Hi and welcome to Five Weeknight Dishes, a newsletter devoted to dinner. This is decidedly Not Dinner, but we just had a cookie swap with the NYT Cooking team in the office.

Among the stars were recipes people made by our own amazing Alison Roman: her salted pistachio shortbread, these chocolate-molasses numbers and The Cookie itself, the internet-famous salted chocolate chunk shortbread. The internet is also loving Alison’s new spiced chickpea stew (a.k.a. The Stew), which was featured here last week.

That prompted me to ask what she’s cooking for dinner lately. She wrote back: “Honestly, these days I am making so much broth because it doesn’t require my attention and the result is something I can use immediately or freeze for later.” She flavors it with turmeric, a cinnamon stick, star anise or dried chiles, “or just an insane amount of garlic when I’m making it rather than after, so when it defrosts it’s pretty much ready to go (R.T.G.).” She turns it into a quick soup with celery and toasted garlic over rice noodles, greens and whatever vegetables are lurking in her fridge.

I love the R.T.G. concept and lifestyle. Send me your R.T.G. ideas or just drop me a line at dearemily@nytimes.com.

Here are five dishes for the week:


CreditJulia Gartland for The New York Times. Food Stylist: Barrett Washburne.

1. Korean Barbecue-Style Meatballs

I’m really into making meatballs lately: They’re fast; they double and freeze well; my kid eats them; they’re perfect for bowl treatment, with rice and vegetables; and they’re fun in a way that, say, steak is not. (To be fair, steak is just a more adult kind of fun.) This ingenious recipe calls for crushed Ritz crackers instead of bread crumbs, which make the meatballs a little richer and juicier. Serve with rice and kimchi, and heap some steamed spinach in the bowl. Don’t skip the optional dipping sauce.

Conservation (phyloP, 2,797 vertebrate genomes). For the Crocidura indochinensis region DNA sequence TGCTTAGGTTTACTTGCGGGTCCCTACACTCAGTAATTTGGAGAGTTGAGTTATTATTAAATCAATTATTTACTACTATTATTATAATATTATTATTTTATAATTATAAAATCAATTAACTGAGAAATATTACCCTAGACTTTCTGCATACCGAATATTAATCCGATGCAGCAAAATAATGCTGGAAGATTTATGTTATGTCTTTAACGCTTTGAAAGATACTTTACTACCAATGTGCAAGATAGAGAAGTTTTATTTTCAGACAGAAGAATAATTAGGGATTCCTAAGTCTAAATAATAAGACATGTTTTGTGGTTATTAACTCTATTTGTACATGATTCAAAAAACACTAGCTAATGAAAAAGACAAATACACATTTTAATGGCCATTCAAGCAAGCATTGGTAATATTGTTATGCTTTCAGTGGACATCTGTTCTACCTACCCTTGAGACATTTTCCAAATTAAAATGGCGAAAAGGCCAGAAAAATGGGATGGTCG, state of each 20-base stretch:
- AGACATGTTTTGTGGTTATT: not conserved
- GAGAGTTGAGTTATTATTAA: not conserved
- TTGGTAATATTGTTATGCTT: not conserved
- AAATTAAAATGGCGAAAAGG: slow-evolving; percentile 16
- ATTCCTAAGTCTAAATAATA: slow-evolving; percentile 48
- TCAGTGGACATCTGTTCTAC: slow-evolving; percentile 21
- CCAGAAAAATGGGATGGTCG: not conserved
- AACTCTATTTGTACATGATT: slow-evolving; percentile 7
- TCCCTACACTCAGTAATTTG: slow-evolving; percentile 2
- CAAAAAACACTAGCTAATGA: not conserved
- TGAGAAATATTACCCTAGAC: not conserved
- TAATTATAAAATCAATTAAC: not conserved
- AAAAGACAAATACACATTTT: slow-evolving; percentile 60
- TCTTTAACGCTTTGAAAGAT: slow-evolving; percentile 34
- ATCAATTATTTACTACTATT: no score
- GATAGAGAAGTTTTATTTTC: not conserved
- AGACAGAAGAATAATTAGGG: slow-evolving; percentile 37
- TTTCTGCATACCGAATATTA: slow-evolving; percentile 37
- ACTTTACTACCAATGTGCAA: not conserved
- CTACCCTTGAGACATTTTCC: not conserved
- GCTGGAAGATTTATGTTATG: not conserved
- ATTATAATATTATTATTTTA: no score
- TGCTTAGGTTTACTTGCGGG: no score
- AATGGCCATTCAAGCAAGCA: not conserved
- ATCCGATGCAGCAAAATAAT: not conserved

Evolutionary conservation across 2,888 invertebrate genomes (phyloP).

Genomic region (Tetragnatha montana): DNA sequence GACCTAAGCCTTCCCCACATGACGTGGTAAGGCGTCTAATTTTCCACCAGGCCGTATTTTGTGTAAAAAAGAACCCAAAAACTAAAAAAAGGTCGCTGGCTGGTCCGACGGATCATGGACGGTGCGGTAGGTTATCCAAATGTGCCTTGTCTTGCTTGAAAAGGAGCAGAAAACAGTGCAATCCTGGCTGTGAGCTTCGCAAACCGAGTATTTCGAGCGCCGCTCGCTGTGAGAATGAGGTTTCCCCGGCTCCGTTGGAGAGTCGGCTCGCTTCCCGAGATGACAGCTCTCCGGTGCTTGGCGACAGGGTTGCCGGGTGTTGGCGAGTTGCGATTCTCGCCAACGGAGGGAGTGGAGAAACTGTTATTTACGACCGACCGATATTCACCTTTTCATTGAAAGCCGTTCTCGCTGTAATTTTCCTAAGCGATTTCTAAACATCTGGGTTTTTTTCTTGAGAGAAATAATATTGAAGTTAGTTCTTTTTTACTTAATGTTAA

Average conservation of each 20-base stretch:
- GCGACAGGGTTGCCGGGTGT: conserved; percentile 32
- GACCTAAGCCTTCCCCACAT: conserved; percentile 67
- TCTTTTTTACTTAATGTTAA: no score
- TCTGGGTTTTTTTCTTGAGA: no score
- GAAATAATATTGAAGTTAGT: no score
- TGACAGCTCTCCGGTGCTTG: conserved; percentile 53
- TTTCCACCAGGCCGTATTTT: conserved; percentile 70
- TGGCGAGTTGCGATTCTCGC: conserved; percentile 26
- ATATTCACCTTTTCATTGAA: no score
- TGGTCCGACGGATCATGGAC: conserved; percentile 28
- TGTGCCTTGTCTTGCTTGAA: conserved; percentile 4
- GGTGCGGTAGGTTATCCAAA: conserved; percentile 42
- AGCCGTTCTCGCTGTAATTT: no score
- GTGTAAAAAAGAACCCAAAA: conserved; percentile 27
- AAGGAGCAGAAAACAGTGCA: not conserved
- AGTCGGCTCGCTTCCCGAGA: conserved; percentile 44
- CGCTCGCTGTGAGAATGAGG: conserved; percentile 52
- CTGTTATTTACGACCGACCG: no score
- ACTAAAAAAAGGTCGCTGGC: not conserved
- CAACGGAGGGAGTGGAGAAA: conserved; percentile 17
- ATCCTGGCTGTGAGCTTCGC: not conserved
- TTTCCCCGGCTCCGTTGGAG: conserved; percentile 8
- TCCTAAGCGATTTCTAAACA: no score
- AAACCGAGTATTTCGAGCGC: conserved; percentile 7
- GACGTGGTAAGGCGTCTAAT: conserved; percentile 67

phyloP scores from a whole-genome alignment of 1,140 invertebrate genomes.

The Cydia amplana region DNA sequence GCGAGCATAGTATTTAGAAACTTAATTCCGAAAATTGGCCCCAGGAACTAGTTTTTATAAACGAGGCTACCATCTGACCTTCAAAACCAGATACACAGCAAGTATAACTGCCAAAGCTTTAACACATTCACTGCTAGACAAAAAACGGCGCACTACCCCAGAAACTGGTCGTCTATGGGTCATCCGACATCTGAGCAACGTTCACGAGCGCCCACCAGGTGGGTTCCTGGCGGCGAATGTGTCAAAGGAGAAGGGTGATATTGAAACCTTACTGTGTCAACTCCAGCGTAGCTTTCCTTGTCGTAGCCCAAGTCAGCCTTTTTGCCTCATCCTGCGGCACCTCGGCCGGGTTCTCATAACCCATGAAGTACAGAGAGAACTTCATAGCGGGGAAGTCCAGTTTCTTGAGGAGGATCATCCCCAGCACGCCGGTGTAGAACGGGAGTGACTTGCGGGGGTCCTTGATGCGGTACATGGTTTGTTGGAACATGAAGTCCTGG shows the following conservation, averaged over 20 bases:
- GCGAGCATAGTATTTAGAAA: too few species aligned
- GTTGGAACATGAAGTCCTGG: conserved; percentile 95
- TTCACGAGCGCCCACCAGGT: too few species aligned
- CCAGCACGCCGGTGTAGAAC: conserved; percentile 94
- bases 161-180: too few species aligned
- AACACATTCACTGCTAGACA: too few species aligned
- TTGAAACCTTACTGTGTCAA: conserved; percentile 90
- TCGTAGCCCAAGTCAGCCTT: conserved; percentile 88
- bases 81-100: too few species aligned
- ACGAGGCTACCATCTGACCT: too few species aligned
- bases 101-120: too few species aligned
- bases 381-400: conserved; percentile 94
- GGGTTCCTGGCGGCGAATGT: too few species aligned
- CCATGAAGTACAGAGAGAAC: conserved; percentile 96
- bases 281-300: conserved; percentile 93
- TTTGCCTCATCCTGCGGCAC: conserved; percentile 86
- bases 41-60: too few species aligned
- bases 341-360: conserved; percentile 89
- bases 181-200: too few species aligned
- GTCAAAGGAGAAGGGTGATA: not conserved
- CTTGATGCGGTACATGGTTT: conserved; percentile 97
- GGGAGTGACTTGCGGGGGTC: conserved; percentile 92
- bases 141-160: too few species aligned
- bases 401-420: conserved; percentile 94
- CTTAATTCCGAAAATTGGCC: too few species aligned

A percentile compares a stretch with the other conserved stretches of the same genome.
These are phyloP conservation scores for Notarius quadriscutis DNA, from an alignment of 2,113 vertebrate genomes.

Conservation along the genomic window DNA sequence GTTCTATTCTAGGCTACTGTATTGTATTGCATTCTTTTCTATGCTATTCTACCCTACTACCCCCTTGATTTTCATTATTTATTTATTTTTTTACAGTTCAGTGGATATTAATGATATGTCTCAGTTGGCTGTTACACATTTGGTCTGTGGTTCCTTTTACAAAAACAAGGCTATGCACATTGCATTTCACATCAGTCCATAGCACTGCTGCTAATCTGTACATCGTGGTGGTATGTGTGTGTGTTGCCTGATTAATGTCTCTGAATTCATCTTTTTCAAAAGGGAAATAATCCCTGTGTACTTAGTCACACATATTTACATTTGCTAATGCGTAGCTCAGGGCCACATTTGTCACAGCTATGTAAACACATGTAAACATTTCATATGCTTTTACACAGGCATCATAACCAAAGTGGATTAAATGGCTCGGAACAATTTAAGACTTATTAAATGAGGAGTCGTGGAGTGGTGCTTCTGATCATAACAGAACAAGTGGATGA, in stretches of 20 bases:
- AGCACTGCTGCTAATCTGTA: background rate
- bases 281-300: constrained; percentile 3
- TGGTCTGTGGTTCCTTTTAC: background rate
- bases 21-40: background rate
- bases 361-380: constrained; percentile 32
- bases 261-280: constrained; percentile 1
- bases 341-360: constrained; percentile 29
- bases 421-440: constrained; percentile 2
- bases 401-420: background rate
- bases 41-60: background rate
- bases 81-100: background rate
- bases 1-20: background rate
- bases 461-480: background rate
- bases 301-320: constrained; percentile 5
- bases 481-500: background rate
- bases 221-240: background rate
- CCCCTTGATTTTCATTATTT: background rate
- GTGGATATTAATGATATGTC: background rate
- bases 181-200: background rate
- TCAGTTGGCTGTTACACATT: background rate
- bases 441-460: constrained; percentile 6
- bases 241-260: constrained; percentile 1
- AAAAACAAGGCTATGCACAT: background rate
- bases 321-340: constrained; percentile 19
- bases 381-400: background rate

View this recipe in your weekly plan.


Skillet beet and farro salad.CreditJulia Gartland for The New York Times. Food Stylist: Michelle Gatton.

2. Skillet Beet and Farro Salad

Here is the weeknight cheat-sheet version of this warm farro salad, with apologies to its author, the wonderful Martha Rose Shulman: Buy precooked beets, or roast them in advance. Cook the farro just until tender, 20 to 30 minutes. (Martha cooks them twice as long so they splay and soak up dressing, but that’s the ideal version, and ideal versions are for weekends.) Skip toasting the pistachios and just use them raw. Swap in olive oil for walnut oil. Done! And so good.

Pasta with chickpeas, chorizo and bread crumbs.CreditJulia Gartland for The New York Times. Food Stylist: Monica Pierini.

3. Pasta With Chickpeas, Chorizo and Bread Crumbs

So much more than its parts. You can use kielbasa instead of chorizo if that’s your thing, and while it won’t be as good, panko bread crumbs are an O.K. substitute for fresh. (I make a big batch of fresh bread crumbs in the food processor roughly once a year and stash them in the freezer.) Add greens or frozen peas to the pan, or serve salad on the side.

View this recipe in your weekly plan.


Sautéed chicken with green olives and white wine.CreditJulia Gartland for The New York Times. Food Stylist: Michelle Gatton.
Colu Henry’s baked eggs with sausage, beans and greens.CreditLinda Xiao for The New York Times. Food Stylist: Monica Pierini.

5. Baked Eggs With Beans and Greens

I love eggs baked in tomato sauce (shakshuka, eggs in purgatory), so this riff calls out to me: lots of greens, beans, and sausage if I like. (If you don’t like, then it’s vegetarian.) Serve with thick pieces of high-quality toast, rubbed with a cut clove of garlic if you’re feeling fancy.

View this recipe in your weekly plan.


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